Going Green

We have been working hard here in the Dine & Dish household to lessen our environmental footprint. We have been taking small steps and are easing our way into the habits that will hopefully help our future generations to live in a thriving environment.

All this green business can be very confusing and it has taken us awhile to catch on. We are trying though and hopefully with our efforts we will continue to build an interest in our children about the significance of how an even small step can make a big impact.

  • About a year ago, we purchased reusable fabric tote bags for our grocery shopping trips. 9 times out of 10, I forget to take them into the store, and only remember when I am checking out. So, I tell the clerk to just put my groceries in the cart and I will bag them at the car. When I do actually remember to take them into the store, I feel like I have accomplished something big that day. Yay for me… remembering my fabric tote bags.
  • We have replaced almost all of our light bulbs with those ugly energy efficient compact florescent light bulbs. Why do they have to make those things so darn ugly? Still, I feel a little burst of pride every time I see my little ugly light bulbs.
  • We have attempted to stop the junk mail. We get so much crap in the mail that immediately gets tossed (or recycled if applicable). Hubby doesn’t get to browse the Victoria’s Secret catalogs anymore, and I don’t dream shop out of the Pottery Barn catalog anymore. Sacrifices…I tell ya’.
  • Recycle. We do recycle. Our town has a great curbside recycling program and they make it so simple to take part in recycling. It is a bit of a challenge among my family members to see who can recycle the most things during the day. Sometimes I’ll open things up just so I can win in the daily recycle race in our house. Shhhhh!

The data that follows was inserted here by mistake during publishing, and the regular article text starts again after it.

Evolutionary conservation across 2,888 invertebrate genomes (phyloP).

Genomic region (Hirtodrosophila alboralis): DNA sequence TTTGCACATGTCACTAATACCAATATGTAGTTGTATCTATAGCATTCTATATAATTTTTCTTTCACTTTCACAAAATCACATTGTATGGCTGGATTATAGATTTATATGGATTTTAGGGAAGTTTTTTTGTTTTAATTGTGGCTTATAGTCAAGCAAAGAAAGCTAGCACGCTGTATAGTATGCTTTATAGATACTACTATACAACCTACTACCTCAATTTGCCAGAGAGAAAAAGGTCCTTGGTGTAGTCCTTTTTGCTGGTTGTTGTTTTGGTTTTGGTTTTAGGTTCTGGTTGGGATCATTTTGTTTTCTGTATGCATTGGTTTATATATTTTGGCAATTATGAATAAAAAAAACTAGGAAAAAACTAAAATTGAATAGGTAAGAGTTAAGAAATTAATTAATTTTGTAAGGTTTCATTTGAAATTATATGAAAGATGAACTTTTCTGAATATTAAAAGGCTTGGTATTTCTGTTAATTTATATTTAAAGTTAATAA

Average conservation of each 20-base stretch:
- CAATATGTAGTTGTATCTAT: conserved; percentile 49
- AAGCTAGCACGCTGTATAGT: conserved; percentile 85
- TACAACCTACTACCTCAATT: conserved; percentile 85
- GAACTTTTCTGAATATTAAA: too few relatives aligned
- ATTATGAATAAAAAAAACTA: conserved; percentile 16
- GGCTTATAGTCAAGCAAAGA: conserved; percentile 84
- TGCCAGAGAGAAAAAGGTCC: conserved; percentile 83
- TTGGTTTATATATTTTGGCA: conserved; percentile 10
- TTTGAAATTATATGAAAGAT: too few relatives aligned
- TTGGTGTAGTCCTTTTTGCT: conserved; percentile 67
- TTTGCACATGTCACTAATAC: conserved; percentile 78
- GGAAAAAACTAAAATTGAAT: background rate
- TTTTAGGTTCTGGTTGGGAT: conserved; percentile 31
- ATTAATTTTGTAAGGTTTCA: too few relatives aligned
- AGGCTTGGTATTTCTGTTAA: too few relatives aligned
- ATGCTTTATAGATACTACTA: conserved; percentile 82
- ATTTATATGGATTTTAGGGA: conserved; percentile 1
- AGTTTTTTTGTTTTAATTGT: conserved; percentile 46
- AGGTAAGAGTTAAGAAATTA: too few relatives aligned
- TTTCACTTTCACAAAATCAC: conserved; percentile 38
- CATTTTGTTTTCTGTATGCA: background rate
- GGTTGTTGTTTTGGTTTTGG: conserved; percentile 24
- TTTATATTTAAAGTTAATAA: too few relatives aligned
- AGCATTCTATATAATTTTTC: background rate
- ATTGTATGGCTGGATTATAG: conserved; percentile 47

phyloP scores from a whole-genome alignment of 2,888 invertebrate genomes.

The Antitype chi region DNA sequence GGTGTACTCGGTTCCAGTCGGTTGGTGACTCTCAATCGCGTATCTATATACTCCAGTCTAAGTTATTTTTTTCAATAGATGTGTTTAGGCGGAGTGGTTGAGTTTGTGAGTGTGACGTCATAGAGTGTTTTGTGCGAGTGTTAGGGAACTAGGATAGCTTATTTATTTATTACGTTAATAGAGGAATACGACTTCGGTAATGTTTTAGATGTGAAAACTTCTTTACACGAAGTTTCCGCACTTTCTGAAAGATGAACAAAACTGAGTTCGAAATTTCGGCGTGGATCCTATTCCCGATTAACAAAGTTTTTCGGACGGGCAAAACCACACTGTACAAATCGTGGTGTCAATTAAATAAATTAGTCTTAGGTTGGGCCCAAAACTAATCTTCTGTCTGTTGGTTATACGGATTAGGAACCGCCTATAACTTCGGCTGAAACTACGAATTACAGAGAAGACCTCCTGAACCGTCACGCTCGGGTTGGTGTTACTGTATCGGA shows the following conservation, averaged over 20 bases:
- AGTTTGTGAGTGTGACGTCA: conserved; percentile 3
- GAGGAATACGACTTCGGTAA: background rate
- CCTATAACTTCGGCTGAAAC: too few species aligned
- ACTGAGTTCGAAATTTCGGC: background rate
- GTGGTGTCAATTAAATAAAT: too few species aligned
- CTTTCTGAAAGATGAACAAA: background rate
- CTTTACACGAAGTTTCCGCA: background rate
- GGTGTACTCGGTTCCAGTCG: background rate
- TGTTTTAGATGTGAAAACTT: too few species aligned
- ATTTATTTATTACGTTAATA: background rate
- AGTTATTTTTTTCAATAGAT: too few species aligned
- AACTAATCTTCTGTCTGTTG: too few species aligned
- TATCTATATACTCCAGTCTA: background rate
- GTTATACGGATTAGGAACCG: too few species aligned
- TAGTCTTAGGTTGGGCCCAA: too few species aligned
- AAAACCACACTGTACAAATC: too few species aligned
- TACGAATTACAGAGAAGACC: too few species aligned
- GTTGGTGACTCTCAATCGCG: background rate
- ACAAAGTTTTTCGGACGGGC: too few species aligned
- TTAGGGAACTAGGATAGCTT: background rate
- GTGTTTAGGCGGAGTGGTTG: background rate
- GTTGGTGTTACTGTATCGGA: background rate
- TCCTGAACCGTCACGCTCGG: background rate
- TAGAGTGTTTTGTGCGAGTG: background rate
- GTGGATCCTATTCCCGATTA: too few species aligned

• Freecycle. How many of you know about Freecycle? This is the most fun I have ever had helping the environment. When I get on my decluttering binges, I almost always choose to Freecycle the items I am decluttering. Now, you do have to watch out for your serial Freecyclers/Freebie Hunters… those people who respond to each and every item you post. I can only imagine the fire hazard their homes are with all their freecycled goodies stashed around. The truth is, they are probably becoming millionaires Ebaying and Craigslisting all of the stuff they have received.
  • Reuse. This is where I have to draw the line. My mother-in-law is probably the best “reuser” I have ever met. We will often drive up to the farm to find ziploc bags and tin foil hanging on the line to dry. She doesn’t have Tupperware. Instead, in her cabinets, you will find butter containers, sour cream containers, ice cream pails, etc. She hand washes all of her disposable flatware and plates. To do my part, we are trying to limit our use of disposable things. Napkins are now cloth, we try to not use disposable plates/flatware. I, however, cannot get into washing my tinfoil, plastic wrap and ziploc bags. Heathen as I am, I just can’t do it.

So there you have it… just a few of the small things we are doing to go green. We implement new things all the time. I know we aren’t as accomplished about this as some of you, but hopefully with each baby step we take, we are making a difference.

Speaking of green, I have to tell you about this meatloaf from the now infamous Table Talk Cookbook by Carol McManus. Yes, I’m still completely and totally loving this cookbook! Carol told me via email that she has been making this meatloaf to serve to her family for the past 25 years. This is a time tested recipe that I can now attest to being the very best meatloaf recipe I have ever tried. My children, who can be somewhat persnickety about hidden veggies, didn’t even complain about the “seaweed” in the meatloaf. In fact, I was preparing to sit down when my six year old said “Mom, you had better try this giant meatball. It is so good!”.

Go green. Green is good, people. Really good.

Hide-the-Spinach Meatloaf from Table Talk by Carol McManus

1 Tbs olive oil

1 medium onion, diced

2 cloves garlic, minced

1 8oz package frozen chopped spinach, defrosted and with water squeezed out

2 lbs ground chuck or sirloin

2 eggs

½ cup dried Italian breadcrumbs